In addition to exciting the envy of other chefs, the lavishly equipped kitchen of L2O, the upscale seafood restaurant in Chicago developed by Laurent Gras and Richard Melman, promises to prompt new ideas about equipment usage and layout.
That’s because L2O is a relatively open book. Executive chef and co-owner Gras, his staff, and some of his purveyors have told the restaurant’s tale on the L2O Blog since it was a gutted shell—the remains of Ambria, Lettuce Entertain You Enterprises’ fine-dining flagship for 25 years. They recount many of the steps in the redesign and outfitting, posting everything from a YouTube tour of the partially constructed kitchen to details of the minimalist decor and tidbits about menu ingredients and wine. Gras discusses his culinary approach, explains his gadgets, answers readers’ questions and shares recipes from his four-course and 12-course tasting menus.
Anyone can pull up photos of Gras’ eclectic kitchen battery, which has a custom-made machine for freeze-drying foods, a triple-deck, steam-injected bread oven, a Belgian butter-churning machine, a Heidolph rotary evaporator—a device he uses to distill fragrances from oranges or pine needles to add scents to food—and several Gastrovacs, which cook and infuse food in a vacuum to create special flavoring effects.
“Communication is very important,” Gras wrote in a blog post. “It’s important to know how to give to the general public and the industry, just to be part of the growing mechanism of changing things and doing things better.”
A Frenchman whose résumé runs like a Michelin map through the kitchens of Alain Senderens, Jacques Maximin, Guy Savoy and Alain Ducasse, Gras came to prominence in the United States at Peacock Alley in the Waldorf-Astoria New York and San Francisco’s Fifth Floor.
At L2O, he has blazed his own trail in kitchen design. For starters, he chose to forego standard elements such as a chef’s office, walk-in coolers and extensive dry storage.
“We decided to dedicate the most space to production,” Gras said. “The whole idea was to bring comfort to the people working inside the restaurant. Everything should be practical.”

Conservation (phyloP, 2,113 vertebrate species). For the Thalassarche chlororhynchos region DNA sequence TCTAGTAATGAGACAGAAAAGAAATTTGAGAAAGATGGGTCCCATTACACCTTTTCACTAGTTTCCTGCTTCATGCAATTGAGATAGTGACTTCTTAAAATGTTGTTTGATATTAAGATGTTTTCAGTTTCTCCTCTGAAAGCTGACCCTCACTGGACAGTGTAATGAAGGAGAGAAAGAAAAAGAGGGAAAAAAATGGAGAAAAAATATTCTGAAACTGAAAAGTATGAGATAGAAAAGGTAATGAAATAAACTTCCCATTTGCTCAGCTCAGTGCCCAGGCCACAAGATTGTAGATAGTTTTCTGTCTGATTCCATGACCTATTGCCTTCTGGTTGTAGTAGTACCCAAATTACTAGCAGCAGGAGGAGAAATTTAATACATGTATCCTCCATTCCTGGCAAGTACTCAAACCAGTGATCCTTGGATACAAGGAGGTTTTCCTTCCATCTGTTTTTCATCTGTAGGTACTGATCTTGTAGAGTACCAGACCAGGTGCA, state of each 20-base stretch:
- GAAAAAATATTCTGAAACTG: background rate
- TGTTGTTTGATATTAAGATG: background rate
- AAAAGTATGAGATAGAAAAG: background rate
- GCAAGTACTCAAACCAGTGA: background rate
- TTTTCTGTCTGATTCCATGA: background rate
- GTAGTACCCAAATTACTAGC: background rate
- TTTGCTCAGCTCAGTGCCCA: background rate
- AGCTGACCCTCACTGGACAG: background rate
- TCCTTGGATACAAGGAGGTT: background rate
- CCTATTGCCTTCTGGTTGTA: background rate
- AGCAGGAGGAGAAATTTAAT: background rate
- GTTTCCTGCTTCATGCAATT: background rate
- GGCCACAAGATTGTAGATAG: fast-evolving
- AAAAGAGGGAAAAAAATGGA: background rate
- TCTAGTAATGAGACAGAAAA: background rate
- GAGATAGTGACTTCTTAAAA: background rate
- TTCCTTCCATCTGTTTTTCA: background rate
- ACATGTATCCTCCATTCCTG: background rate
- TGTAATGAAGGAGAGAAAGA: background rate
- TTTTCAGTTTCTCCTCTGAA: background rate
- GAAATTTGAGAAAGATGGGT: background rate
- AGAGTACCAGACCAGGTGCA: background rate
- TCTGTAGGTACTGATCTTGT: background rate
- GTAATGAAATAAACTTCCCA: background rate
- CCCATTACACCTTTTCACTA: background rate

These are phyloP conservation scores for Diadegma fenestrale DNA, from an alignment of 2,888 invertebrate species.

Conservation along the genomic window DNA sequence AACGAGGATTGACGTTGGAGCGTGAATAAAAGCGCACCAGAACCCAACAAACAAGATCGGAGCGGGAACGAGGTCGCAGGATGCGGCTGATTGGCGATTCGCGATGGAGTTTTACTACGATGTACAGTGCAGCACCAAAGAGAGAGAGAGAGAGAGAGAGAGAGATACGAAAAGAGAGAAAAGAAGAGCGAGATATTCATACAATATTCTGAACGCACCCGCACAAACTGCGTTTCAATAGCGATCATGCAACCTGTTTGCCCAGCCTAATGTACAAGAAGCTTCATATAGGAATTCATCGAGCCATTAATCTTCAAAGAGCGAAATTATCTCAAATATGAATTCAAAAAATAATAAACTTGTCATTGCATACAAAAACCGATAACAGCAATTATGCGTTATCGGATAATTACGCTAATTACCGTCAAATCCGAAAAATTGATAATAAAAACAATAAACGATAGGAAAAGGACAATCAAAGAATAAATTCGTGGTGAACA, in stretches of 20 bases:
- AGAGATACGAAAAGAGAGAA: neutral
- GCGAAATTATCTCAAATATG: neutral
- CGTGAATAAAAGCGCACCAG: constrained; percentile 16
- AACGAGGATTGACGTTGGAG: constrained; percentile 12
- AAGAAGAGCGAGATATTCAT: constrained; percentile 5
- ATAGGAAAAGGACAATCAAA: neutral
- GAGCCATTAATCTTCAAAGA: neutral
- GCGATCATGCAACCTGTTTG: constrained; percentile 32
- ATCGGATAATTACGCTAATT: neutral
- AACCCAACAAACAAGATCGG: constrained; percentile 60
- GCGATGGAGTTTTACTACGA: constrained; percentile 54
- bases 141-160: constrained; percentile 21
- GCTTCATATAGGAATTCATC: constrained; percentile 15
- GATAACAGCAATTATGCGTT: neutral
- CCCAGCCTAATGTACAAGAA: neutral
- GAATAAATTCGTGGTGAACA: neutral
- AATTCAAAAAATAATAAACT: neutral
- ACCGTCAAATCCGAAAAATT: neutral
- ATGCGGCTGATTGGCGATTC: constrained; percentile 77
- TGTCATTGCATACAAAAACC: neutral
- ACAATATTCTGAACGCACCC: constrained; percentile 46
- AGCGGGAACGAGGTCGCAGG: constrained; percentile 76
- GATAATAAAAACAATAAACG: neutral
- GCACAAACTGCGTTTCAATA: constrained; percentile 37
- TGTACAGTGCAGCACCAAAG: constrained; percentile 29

In lieu of an office, Gras keeps a notebook computer in a kitchen closet. Why devote valuable space to an office that would be used only 30 minutes a day to check e-mail and prepare orders, he reasoned. Also, little storage is needed because the kitchen works with fresh products every day. In another space-saving move, the kitchen’s four combi-oven steamers are installed under counters at various stations, rather than taking up floor space.
L2O’s kitchen is divided into eight stations: sashimi, steam, grill, sauté, private parties and amuse, dessert, fish break-down, and bread baking. Each one is staffed by three cooks and is overseen by a chef or sous-chef. Gras, very much a hands-on chef, parcels out his time on all the stations.
The layout is different because there is no dominant central stove, nor does it have a “pass,” or a single station where cooks place finished plates for servers.
“The pass runs through the center of the kitchen,” Gras said. “Waitstaff move down the pass to pick up plates, instead of cooks running up to a central pass.”
This “gives more air to the space,” as he put it, and creates a better workflow.
About the only thing Gras is not forthcoming about is the cost of the L2O kitchen, but he said it was “very much higher” than the tab for a typical fine-dining restaurant.
“I don’t think money reflects the general idea or the spirit of what you want to accomplish,” he said. “But a great kitchen is pretty expensive. You don’t have this kind of kitchen if you don’t spend this kind of money.”